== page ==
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North East Africa meets North East England

24th July 2014

Two internationally acclaimed creative writers will collaborate on a homelessness project spanning the North East of England and Africa, at Northumbria University, Newcastle.

Laura Fish, an Orange Prize-listed author and Senior Lecturer in Creative Writing at Northumbria, will work with Billy Kahora, a highly-respected film maker, prose fiction and script writer, on a range of public engagement, research and student activities this October.

The six week programme – launched during Black History Month – will see the Kenyan-based writer deliver lectures and seminars to BA and MA Creative Writing students. Billy will give readings at Durham Book Festival and there will be a public screening of ‘Soul Boy’, an award winning film that was scripted by him. The film will be shown at Tyneside Cinema – the North East’s leading independent cinema – which Northumbria University is working in partnership with to improve education, support enterprise and entrepreneurship, increase research impact and secure investment. ‘Soul Boy’ will be followed by a Q&A session, led by Laura and Billy.

The research collaboration will include readings and workshops with young homeless people in Newcastle and Gateshead. The findings developed from these activities will generate material for short stories, which will be shared with communities in Newcastle, Gateshead and Kenya.

Themes of home, homelessness, place, and identity run throughout both writers’ creative output and this latest collaboration aims to broaden their research interests and share them with wider audiences.

Laura Fish said: “Billy and I met in 2010 on the Iowa International Writing Programme, USA. Billy is an eloquent and affective writer, deeply political. He deals with reality and his work is felt in the gut. While in the US, I was invited to lead a writing workshop for homeless people in Portland, Oregon. The workshops not only improved the participants’ social skills, increased confidence and motivation, they also increased literary skills.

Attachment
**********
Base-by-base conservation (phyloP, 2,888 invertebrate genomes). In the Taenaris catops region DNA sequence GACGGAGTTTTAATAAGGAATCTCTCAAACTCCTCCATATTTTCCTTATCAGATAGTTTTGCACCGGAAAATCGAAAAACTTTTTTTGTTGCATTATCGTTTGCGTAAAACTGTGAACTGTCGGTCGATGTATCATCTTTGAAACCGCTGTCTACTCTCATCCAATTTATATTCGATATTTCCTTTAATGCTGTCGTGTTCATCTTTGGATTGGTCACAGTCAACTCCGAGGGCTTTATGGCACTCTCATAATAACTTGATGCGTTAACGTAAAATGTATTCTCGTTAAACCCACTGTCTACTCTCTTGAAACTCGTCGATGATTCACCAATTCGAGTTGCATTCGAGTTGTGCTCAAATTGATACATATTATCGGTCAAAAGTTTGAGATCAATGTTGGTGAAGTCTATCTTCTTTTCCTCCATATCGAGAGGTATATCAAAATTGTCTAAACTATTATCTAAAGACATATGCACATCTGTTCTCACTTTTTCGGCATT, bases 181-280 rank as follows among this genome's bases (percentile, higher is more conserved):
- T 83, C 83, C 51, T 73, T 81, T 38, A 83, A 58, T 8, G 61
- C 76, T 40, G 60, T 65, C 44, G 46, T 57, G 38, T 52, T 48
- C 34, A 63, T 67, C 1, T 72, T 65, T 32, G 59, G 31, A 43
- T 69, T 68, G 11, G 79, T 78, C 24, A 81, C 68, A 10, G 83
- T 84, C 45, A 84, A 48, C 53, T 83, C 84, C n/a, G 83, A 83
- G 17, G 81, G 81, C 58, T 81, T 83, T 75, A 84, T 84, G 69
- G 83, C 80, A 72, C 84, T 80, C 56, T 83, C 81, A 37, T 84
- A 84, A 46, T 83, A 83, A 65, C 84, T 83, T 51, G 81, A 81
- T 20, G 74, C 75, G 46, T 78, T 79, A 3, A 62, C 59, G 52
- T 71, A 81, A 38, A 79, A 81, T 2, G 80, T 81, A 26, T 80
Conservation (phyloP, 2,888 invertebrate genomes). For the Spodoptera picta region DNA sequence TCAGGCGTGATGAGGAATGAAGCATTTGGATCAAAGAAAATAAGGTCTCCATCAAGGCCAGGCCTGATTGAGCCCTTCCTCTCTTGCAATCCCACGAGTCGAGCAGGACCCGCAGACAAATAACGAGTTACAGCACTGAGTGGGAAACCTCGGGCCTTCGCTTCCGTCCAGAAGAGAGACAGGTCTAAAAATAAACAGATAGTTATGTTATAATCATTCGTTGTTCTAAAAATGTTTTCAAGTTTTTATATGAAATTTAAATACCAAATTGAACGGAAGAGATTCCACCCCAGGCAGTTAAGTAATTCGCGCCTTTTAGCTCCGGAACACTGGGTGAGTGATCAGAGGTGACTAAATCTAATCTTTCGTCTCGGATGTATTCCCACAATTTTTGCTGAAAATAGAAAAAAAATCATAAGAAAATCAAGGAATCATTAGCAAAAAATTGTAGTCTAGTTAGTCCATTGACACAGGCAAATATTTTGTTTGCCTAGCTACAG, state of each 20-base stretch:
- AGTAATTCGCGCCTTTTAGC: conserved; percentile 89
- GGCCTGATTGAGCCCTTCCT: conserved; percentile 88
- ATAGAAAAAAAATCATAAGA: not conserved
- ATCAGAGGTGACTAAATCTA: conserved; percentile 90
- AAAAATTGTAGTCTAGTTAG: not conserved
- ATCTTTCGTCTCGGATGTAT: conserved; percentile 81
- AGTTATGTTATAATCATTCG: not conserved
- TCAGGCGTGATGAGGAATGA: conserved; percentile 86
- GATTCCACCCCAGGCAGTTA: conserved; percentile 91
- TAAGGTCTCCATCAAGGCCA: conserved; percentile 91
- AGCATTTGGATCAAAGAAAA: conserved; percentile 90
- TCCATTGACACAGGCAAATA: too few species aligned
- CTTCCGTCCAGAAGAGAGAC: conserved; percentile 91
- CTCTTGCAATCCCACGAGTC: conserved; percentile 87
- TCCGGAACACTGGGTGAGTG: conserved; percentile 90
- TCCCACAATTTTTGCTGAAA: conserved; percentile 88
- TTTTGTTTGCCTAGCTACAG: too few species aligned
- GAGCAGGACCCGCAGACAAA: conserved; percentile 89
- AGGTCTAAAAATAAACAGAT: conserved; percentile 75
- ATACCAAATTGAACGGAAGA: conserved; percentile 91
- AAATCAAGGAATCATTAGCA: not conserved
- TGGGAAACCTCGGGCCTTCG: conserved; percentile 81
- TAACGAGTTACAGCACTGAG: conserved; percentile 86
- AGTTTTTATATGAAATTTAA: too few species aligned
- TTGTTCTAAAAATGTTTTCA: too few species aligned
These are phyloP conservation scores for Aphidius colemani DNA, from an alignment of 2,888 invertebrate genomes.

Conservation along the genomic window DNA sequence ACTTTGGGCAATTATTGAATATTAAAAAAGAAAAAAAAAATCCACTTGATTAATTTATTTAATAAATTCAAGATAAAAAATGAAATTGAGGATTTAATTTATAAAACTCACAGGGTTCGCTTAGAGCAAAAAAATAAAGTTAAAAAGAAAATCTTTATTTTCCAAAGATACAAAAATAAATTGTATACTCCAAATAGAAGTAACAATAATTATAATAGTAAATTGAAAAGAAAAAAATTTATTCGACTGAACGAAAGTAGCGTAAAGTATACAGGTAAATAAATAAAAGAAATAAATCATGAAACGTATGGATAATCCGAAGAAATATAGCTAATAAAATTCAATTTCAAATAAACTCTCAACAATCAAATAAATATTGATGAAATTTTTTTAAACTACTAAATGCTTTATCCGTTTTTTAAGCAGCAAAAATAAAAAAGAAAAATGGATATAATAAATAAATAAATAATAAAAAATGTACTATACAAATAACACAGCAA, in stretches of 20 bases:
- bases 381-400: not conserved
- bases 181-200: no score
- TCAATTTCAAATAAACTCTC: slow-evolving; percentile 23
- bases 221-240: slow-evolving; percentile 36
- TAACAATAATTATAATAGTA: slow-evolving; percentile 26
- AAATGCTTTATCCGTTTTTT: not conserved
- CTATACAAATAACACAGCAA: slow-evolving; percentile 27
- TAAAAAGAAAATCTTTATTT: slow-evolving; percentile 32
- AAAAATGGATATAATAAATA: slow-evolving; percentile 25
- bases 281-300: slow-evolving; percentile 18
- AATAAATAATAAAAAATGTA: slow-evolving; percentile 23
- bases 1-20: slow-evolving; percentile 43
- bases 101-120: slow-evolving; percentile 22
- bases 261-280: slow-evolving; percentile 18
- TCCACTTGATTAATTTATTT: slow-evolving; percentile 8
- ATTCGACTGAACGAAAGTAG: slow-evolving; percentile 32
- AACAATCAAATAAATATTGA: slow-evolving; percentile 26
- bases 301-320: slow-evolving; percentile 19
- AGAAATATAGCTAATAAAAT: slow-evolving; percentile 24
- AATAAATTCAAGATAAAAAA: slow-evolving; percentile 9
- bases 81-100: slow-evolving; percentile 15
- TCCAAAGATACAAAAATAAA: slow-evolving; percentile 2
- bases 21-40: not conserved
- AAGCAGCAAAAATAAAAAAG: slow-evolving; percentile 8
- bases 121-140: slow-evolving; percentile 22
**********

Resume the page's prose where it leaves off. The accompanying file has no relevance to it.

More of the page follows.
“I am hoping this new project will reach out to homeless people and provide a forum that will encourage them to create of tell their own stories. The material written by those involved in the workshops can be edited together to produce short stories or longer passages, so that not just one voice will be heard, but many – to assist the homeless to speak for themselves, and to be heard. However hard it may be, it is important for us to listen to those who often go unheard.”

Ahead of October’s events, the two writers will come together in another literary platform. Billy Kahora is editor of Kwani? – a prominent Kenya-based literary journal that reaches a large African, American and European readership. This month the publication will feature Laura’s latest short story, Angry Black Birds, a fictional piece that explores the complexities of interracial relationships and loss.

Laura has more than ten years’ experience in broadcast television and radio. She is a prolific writer, her published work including two critically acclaimed novels, Flight of Black Swans and Strange Music.

Billy Kahora’s planned collaboration with Laura and Northumbria University’s creative writing programmes follows his recent nomination for the Caine Prize for African Writing – the most prestigious literary award in Africa. This is the second time that Billy, who entered his short story, The Gorilla’s Apprentice, has been listed for the prestigious prize. The winner of the £10,000 prize was announced in Oxford earlier this month.

Laura said: “I am delighted that Billy Kahora will come to Northumbria University as Visiting Writer. During his stay I am certain he will make a positive contribution to the University and a number of partner organisations in Newcastle.

“I thoroughly appreciate this opportunity to be able to further develop the collaborative research projects Billy and I have been engaged in.”

Northumbria University’s full-time Creative Writing MA programme is the first of its kind in the North East of England. It is a practical degree, designed for people who wish to become creative writers, as well as for those involved in teaching creative writing, or working in other areas of the writing industry.

For more information about studying English Literature and Creative Writing undergraduate and postgraduate programmes at Northumbria University, visit

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